Permindar Kaur is a sculpture/ installation artist, whose approach to art is playful, using childlike objects to explore the territory of cultural identity, home and belonging. She uses simple forms, for instance furniture (beds, cots and chairs) and toys (soft, brightly coloured figures, trucks and animal forms). These objects resemble displaced domestic belongings, which have been distorted and manipulated to invoke the uncanny. They are deceptively familiar in their appearance and initially might remind the viewer of innocence, childhood and play belying their sinister undertones.
Kaur has exhibited internationally; major solo exhibitions include Hiding Out, Djanogly Art Gallery, Nottingham Lakeside Arts (2014); Untitled, Berwick Gymnasium Art Gallery, Berwick (1999); Comfort of Little Places, Aspex, Portsmouth (1998) and Cold Comfort, Ikon Gallery, Birmingham, Mead Gallery, Coventry (1996). Major group exhibitions include Animals & Us, Turner Contemporary (2018); A Vision of Utopia, Spirella Building, Letchworth (2014); Spoilt Rotten: Young Curators, Oriel Davies Gallery, Newtown, Wales (2005); At Home with Art, Tate, London and touring (2000); Hot Air, Granship, Shizouka Arts Centre, Japan (1999); Pictura Britannica, Art from Britain, Museum of Contemporary Art, Sydney, Australia (1997); British Art Show, Manchester, Edinburgh, Cardiff (1995).
Photographed by Brian Benson © Brian Benson
Home – 12 December 2020 – 2 July 2021 Curated by HS Projects,
5 Howick Place, London SW1P 1WP. Open 10 – 6 am. Mon-Fri.
Kaur presents a range of work from early in her career and a major new sculpture – Overgrown House made specifically for this exhibition. She makes viewers aware of the difference between the ‘private & public’ by abruptly converting this very public space into a bedroom in a private home. The central new work is a large steel bed which upon closer inspection reveals a world of colourful creatures ‘lurking’ beneath it. These creatures are a conception of private thoughts & dreams, giving viewers a sense of domestic insecurities & vulnerabilities.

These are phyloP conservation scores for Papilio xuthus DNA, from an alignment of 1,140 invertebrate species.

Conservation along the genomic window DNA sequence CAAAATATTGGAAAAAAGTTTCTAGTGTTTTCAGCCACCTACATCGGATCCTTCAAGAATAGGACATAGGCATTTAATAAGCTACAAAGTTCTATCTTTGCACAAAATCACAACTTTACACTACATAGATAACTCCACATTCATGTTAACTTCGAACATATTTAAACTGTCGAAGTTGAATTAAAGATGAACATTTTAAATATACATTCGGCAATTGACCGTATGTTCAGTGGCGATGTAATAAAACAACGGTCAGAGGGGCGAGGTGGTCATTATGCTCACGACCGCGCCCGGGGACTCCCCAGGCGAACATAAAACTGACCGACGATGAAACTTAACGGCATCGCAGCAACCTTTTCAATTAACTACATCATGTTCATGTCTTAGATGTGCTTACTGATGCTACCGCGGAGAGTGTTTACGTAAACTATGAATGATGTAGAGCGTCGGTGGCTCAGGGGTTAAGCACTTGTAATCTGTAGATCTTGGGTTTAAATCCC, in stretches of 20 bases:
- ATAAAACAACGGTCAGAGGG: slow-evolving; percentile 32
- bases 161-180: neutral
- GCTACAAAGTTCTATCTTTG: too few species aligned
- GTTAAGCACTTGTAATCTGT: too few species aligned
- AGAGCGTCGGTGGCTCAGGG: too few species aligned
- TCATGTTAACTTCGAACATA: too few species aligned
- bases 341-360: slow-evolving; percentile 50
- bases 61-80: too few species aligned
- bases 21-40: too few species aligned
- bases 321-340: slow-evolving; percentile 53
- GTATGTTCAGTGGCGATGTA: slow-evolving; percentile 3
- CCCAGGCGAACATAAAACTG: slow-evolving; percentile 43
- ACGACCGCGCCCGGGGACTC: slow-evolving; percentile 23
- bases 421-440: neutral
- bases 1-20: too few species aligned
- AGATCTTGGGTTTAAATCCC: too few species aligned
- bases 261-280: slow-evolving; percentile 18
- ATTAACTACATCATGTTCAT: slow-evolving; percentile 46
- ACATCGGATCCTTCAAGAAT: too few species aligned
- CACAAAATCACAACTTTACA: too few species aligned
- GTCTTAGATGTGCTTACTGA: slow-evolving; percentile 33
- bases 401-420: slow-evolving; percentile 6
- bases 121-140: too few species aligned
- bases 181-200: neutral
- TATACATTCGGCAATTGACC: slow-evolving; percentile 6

Breaking The Mould: Sculpture by Women Since 1945 – 29 May – 5 Sept 2021. Open at Longside Gallery, Yorkshire Sculpture Park. An Arts Council Touring exhibition. Breaking the Mould is the first extensive survey of post-war British sculpture by artists identifying as women in a public institution. Spanning more than seventy years and exploring the work of fifty sculptors, this exhibition provides a radical recalibration, addressing the many accounts of British sculpture that have marginalised women or airbrushed their work out of the art historical canon altogether and includes sculptors such as Phyllida Barlow, Rachel Whiteread, Holly Hendry, Sarah Lucas, Veronica Ryan, Anthea Hamilton, Cornelia Parker and Rana Begum to name just a few.
A Very Special Place: Ikon in the 90’s – 18 June – 30 August 2021, Ikon Gallery, Birmingham, UK.
The fourth in a series of surveys of Ikon’s artistic programme, this exhibition is a review of the 1990s. Comprising work by artists who featured in exhibitions and other projects at the gallery in John Bright Street during the period 1989-1997 and then at Ikon’s current premises in Brindleyplace until 1999.
Home – Review by Piers Masterson for This Is Tomorrow, Feb 26th 2021
‘I am careful not to offer answers’. Interview with Michal Boncza, Morning Star, Feb 6-7, 2021
Morning Star interview
Aesthetica Future Now Symposium 2021, April 31st, 18.15-19.15. Breaking the Mould: Women Sculptors Since 1945 with Natalie Rudd, Rana Begum, Holly Hendry. Led by Hollie Trusted
Artist Permindar Kaur in conversation with Eddie Chambers, March 9th, 2021 for Djanogly Gallery. Available to watch for 12 months
Permindar Kaur | Now & Then, Here & There | BAM London Conference 6-8 October 2016 Chelsea College of Arts, Clore Auditorium, Tate Britain. Permindar Kaur presents a paper on Day 2 of the Black Artists and Modernism conference.